There has been, and still is in many situations, an unspoken assumption that men are the breadwinners, should earn more, and should climb the workforce ladder more quickly and effectively than their female counterparts. Society enforces these expectations: parental responsibility is usually attributed to mothers rather than fathers by society and government. The competitive science environment also partly reflects these expectations: part-time jobs in science are mainly filled by women (and many scientists maintain that you cannot be a part-time scientist), and more often are reserved for the lower ranked positions; parental career breaks for male scientists are extremely rare. As long as such perceptions shape our social norms, the path to parity will be painfully long.
Promoting changes that empower men to take on bigger roles at home may be as important as encouraging these highly skilled female workers not to leave the SET sector. The potential impact is a sight to behold: imagine a world where any scientist, male or female, is equally likely to take a long parental break or ask to work part-time. Foremost, it would help reduce gender-biased salary discrepancies, generate a gender-balance in mentors and role models for the next generation, and increase the likelihood of on-site creches in scientific institutions. This problem is not peculiar to science: it affects any competitive, demanding career. Changing the perception of what society expects from us – socially and professionally – will have wide-reaching, positive effects on the ‘social disease’ of a mismatched work-life balance.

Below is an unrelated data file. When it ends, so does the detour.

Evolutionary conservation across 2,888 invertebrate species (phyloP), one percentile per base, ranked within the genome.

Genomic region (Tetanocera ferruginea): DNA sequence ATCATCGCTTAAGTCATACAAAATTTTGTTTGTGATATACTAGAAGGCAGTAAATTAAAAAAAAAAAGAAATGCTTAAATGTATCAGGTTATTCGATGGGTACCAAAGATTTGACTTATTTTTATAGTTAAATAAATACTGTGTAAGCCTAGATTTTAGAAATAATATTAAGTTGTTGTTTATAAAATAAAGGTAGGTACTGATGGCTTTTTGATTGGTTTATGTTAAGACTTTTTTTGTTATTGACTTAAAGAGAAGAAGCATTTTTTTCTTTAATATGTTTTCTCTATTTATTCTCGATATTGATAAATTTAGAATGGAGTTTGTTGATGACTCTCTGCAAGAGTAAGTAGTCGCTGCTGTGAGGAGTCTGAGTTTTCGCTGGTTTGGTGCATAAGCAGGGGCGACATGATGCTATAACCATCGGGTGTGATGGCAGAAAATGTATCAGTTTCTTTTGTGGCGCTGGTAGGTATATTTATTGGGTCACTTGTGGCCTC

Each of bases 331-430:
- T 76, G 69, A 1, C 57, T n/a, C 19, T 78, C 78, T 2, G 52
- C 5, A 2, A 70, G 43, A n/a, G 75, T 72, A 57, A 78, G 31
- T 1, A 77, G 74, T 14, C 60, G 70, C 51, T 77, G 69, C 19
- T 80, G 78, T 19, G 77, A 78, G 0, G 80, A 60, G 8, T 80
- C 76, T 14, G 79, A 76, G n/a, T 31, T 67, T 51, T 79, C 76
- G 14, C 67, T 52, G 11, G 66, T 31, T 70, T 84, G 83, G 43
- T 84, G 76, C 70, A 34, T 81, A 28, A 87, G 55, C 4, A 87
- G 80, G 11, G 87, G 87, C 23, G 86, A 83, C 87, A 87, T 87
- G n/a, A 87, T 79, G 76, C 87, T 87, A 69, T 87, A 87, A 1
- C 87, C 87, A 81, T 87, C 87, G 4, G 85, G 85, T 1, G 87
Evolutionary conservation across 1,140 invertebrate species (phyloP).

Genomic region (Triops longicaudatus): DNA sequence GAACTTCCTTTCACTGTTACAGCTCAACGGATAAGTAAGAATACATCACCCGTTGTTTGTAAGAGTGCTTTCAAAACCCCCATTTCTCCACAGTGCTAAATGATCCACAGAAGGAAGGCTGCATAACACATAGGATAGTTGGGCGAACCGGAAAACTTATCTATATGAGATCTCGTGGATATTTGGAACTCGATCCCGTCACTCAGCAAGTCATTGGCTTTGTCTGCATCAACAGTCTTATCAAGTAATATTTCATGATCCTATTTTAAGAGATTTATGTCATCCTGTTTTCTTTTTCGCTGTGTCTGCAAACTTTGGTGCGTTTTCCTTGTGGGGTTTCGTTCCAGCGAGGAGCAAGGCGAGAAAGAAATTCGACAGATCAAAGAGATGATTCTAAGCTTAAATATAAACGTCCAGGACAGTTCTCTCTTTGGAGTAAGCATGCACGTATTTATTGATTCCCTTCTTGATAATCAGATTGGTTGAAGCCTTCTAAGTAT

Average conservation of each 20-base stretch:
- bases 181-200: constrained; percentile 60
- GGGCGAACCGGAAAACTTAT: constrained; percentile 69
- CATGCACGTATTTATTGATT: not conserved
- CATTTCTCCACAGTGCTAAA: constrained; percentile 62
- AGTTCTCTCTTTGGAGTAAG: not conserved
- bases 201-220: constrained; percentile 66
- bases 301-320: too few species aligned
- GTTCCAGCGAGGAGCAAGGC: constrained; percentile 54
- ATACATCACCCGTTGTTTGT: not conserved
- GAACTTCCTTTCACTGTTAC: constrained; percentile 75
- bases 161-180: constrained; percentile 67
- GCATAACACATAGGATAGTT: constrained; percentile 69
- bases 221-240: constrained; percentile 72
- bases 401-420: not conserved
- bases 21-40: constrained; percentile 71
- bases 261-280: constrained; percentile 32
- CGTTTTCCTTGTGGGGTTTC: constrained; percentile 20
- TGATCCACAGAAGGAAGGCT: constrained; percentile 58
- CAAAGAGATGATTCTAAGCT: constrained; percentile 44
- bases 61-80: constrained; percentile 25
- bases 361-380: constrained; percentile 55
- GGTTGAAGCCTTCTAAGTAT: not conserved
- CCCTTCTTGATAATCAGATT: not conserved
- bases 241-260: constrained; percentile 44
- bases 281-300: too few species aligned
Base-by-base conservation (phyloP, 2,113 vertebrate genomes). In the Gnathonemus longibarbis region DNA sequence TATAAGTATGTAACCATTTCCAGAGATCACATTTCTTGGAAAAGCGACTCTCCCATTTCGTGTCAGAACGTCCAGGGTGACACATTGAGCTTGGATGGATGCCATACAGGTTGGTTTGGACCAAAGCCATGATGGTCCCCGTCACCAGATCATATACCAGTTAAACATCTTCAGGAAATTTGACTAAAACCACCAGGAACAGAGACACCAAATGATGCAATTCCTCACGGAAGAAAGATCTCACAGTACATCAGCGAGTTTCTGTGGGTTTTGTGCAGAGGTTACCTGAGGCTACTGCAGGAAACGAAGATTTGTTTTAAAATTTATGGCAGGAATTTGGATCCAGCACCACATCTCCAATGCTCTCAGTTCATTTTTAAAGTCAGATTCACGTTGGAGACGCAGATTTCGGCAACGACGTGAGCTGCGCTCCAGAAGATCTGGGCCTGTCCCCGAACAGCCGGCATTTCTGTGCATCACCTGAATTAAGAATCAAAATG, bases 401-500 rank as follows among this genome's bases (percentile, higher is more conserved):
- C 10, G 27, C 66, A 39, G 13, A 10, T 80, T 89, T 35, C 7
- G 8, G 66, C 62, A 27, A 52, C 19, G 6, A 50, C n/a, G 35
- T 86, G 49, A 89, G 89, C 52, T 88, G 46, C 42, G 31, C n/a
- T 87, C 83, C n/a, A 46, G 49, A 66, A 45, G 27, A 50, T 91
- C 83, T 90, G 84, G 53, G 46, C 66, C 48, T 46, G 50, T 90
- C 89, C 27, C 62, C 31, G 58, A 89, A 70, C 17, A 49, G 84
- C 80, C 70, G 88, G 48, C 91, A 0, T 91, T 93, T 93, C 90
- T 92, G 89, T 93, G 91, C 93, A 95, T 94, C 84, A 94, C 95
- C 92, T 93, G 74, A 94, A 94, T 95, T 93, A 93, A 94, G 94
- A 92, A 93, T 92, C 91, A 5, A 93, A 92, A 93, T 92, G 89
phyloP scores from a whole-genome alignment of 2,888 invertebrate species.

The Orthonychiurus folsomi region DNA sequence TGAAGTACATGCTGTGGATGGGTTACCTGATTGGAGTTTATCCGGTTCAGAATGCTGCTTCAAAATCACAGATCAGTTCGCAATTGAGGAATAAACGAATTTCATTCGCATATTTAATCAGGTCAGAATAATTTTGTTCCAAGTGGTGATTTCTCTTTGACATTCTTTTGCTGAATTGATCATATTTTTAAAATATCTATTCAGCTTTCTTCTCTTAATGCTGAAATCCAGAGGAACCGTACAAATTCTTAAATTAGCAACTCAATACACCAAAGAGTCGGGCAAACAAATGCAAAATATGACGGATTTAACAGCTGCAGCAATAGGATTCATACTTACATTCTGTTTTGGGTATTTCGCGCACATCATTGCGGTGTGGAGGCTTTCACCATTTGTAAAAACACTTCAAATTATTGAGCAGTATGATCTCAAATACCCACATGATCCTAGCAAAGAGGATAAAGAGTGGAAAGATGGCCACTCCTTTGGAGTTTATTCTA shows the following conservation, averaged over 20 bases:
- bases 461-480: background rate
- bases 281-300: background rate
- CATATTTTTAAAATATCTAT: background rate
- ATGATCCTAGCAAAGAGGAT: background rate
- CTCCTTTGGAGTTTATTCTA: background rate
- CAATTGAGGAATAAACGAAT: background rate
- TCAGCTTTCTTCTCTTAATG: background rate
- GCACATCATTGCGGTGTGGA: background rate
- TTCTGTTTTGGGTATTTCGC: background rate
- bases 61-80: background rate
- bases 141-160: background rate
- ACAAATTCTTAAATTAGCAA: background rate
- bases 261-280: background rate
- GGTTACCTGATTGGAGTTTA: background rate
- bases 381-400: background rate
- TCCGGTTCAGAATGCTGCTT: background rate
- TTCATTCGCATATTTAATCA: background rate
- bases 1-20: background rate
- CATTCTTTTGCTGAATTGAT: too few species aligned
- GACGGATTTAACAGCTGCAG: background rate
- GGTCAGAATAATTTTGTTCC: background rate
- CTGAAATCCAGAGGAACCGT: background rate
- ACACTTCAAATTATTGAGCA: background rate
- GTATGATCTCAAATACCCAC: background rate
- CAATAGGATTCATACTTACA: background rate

All this talk – but how can we change social norms? Changing perceptions starts by inspiring new generations of young boys and girls – helping them shape their views on who or what a scientist really is. We are taking a small step towards achieving this at this year’s Soapbox Science event, on London’s Southbank on 16 July 16 (12-3pm). Now in its third year, Soapbox Science gives the public the chance to hear first-hand from UK’s top female scientists. These real women in science will amaze the public from their soapboxes with news of their latest scientific discoveries, they will answer the questions you’ve been burning to ask. The power to change social norms lies with the public and the next generation of young scientists. Soapbox Science brings real science and real scientists to the streets to put the first bits of tape over that leaky pipe.
Dr Nathalie Pettorelli and Dr Seirian Sumner are Research Fellows at the Institute of Zoology, and organizers of the Soapbox Science. The event is organised in association with the L’Oréal-UNESCO For Women in Science Programme and The Zoological Society of London, with the support of the Royal Society.Tagged in: breadwinner, career, education, engineering, feminism, science, Soapbox Science, technology, women in science, work